Whiskey Tango Foxtrot: A Three Part Feature on the 15 Years of the Global War On Terror | Part 1: Afghanistan

By I.M. Kero

For those who didn’t get the title’s pun, it is the use of the phonetic alphabet for WTF. That is the current situation in Middle East and throughout the entire Global War on Terror. The GWOT is its actual name since 2001; sometimes I have to remind myself. Remembering so is the first step to understanding why so many countries are involved. Right now, the key states of main conflict are Afghanistan, Iraq, and Syria.

Within fifteen years, so much has happened, and eventually future TAMIU students will likely be spending a semester studying the topic, but I’ll be here to explain it the best I can for you understand.

So this story begins on a sad day that I unfortunately remember vividly. On the morning of September 11, 2001, I was seven years old and on my way to elementary school. I was also living in Long Island, NY which was about two hours away from downtown Manhattan. I’ve seen the Twin Towers growing up. I knew what they looked like, and through television, I saw them collapse. My mom cried all morning, school was cancelled, and the entire country had no idea what was next.

This is where it began, the World Trade Center in Manhattan, the Pentagon, and a field in Pennsylvania. It was one well-coordinated terrorist attack, about 3,000 innocent people died, and officially ended the Post-Cold War era. The free world would unite in grief as a response was being planned.

The organization that claimed responsibility for the attack was an international terrorist organization known as Al-Qaeda. This organization was led by a guy named Osama Bin Laden. Bin Laden was once a rebel who fought against the Soviet Union during the 1980s. The United States funded and supported him and his followers. It was a different time, and America was fighting communism. However, after that war ended and the Soviet Union collapsed, the United States did not pay any attention to what was brewing in this war-torn, practically uncivilized South Asian country (Afghanistan is NOT in the Middle East).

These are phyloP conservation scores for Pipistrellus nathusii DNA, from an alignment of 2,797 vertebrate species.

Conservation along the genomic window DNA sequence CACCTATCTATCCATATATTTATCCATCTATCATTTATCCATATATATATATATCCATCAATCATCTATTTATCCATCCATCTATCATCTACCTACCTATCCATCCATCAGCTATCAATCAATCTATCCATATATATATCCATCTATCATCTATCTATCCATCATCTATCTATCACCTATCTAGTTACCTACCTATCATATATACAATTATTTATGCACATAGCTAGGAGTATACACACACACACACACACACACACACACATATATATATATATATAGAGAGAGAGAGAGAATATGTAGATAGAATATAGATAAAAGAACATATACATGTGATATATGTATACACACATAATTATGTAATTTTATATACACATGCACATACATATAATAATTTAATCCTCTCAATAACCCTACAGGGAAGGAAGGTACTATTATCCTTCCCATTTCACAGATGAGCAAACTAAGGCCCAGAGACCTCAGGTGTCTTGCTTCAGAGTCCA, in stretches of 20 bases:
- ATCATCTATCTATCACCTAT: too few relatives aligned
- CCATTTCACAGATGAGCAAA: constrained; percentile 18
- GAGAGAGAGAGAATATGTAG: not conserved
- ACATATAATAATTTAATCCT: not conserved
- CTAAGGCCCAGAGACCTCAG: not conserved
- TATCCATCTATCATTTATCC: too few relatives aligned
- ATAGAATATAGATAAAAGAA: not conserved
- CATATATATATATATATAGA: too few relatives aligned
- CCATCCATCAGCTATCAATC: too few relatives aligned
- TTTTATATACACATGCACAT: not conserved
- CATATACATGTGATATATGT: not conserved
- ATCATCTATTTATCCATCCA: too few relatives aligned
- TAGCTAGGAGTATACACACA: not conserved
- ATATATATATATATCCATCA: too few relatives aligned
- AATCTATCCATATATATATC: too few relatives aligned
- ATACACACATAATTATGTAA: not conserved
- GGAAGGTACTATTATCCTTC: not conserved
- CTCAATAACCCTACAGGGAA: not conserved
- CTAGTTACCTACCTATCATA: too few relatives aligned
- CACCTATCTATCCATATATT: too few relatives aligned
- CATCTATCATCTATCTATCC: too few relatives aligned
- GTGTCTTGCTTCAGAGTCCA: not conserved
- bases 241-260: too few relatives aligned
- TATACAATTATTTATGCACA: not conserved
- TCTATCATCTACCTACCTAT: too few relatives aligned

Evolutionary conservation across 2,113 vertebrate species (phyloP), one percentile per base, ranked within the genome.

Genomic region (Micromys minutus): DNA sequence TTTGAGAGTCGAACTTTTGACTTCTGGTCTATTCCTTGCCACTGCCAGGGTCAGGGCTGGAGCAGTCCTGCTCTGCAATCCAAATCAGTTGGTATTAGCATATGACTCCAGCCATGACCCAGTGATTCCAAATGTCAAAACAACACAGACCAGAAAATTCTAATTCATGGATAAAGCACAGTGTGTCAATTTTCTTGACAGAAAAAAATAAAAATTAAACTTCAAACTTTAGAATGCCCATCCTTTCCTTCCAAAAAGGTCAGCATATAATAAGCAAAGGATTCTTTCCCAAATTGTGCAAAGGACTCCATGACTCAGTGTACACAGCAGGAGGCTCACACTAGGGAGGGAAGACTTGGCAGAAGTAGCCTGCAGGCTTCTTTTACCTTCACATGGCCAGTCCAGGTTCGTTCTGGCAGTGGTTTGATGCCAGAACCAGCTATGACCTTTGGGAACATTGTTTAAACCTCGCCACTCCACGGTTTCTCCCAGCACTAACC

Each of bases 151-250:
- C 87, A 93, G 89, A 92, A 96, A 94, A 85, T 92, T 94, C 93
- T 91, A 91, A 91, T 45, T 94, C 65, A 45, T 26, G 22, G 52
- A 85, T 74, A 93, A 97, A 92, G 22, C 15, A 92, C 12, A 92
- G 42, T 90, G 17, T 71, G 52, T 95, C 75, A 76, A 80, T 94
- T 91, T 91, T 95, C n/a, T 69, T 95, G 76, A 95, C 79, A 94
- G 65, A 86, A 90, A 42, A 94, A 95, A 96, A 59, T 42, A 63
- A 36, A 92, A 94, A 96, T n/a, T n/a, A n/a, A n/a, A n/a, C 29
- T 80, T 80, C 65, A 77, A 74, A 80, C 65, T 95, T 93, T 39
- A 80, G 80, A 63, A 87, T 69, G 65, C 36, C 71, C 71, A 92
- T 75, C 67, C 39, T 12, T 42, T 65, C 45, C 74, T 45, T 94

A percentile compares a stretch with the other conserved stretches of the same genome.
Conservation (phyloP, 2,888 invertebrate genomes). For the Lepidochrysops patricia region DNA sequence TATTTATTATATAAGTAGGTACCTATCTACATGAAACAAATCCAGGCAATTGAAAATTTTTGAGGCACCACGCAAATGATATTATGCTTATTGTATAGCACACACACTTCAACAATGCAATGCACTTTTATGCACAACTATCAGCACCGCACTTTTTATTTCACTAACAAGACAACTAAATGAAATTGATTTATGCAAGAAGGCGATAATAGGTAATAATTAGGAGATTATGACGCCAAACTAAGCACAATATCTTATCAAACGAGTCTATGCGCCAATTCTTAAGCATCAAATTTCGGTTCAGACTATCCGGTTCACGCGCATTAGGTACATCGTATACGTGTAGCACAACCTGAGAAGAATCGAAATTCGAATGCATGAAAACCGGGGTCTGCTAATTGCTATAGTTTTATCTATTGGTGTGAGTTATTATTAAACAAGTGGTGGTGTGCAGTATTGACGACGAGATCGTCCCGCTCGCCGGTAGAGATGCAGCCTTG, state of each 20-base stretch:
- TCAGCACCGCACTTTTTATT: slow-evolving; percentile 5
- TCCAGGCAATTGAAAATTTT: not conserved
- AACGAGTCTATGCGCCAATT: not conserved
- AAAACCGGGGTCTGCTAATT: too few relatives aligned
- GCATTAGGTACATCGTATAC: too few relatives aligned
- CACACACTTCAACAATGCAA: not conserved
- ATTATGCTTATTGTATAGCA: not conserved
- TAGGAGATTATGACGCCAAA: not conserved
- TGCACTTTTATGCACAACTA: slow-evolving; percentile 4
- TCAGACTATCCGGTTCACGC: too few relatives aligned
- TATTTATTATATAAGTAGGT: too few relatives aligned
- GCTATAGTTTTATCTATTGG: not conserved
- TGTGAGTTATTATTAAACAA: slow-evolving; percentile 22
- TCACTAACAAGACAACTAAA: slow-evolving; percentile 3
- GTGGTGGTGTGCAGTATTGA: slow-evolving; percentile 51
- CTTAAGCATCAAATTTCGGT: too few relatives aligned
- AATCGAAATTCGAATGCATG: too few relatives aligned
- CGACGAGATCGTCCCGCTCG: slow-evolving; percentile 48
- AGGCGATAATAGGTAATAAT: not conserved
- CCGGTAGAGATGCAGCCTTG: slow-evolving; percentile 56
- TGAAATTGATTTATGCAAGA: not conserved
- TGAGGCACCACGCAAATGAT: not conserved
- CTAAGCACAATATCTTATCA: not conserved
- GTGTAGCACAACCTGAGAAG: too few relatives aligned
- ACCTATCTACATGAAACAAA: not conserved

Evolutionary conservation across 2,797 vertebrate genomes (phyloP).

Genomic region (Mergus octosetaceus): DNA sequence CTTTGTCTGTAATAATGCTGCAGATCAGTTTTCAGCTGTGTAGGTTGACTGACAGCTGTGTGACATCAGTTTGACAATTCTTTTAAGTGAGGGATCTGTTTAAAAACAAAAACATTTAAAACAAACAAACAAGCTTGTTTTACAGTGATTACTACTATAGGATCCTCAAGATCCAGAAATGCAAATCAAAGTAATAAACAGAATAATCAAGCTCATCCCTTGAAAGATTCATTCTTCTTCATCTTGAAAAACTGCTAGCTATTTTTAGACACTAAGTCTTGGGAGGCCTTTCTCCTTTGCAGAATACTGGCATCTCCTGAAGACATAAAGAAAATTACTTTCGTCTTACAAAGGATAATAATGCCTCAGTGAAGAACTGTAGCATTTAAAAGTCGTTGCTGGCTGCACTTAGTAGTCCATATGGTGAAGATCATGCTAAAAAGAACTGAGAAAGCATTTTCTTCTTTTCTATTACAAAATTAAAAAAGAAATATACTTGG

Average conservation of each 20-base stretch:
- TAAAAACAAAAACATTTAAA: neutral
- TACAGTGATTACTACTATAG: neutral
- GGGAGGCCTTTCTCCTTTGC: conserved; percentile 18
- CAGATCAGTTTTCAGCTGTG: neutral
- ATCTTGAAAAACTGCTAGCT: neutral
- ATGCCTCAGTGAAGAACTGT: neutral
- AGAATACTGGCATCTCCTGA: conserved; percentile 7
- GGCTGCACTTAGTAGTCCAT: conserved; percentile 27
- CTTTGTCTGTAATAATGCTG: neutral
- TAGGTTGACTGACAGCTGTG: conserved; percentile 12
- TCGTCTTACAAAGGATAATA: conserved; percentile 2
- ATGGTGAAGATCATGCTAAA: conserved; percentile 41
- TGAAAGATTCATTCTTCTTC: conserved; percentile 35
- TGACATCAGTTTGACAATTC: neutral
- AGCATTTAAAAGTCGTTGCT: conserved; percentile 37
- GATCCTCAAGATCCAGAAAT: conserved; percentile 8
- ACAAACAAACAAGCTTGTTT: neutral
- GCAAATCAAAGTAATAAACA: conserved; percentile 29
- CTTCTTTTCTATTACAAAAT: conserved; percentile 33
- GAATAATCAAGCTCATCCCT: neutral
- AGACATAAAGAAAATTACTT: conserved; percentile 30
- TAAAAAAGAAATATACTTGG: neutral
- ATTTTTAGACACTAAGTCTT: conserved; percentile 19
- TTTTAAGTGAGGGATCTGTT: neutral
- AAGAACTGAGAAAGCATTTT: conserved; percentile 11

After the attacks on 9/11, the Bush Administration with overwhelming public favor reacted towards Al-Qaeda. The government asked the Afghan government to surrender Bin Laden and his Al-Qaeda affiliates or else. Afghanistan chose “else.” The Afghan government at the time was dominated by the Taliban. The Taliban was a fundamental radical Islamic political party. They ruled with the worst interpretation of Islam, and used it to justify their totalitarian government.

The American government and people, fueled with vengeance, left no room for diplomacy and began a military response. The autumn of 2001 was mainly airstrikes and CIA covert operations. The most prominent was Tora Bora. Tora Bora was the place where it was supposed to end, but really where it all began. Bin Laden and the key Al-Qaeda leadership were held up there. CIA and Special Forces were to assault and kill/capture all of them, but they got away and crossed the border to Pakistan and other places.

The United States then invaded formally. They overthrew the Taliban government, and aimed to create a new stable democratic government. In the meantime, NATO created a coalition known as the International Security Assistance Force or ISAF. Many nations cooperated and deployed soldiers to Afghanistan where they would provide a military occupation and security as the new Afghanistan was built. Losing Bin Laden, the Bush Administration had new aims in Iraq, but we’ll get to that another time. Having to change focus from Afghanistan to Iraq, Afghanistan, to original field of 9/11, was sidelined until the 44th President.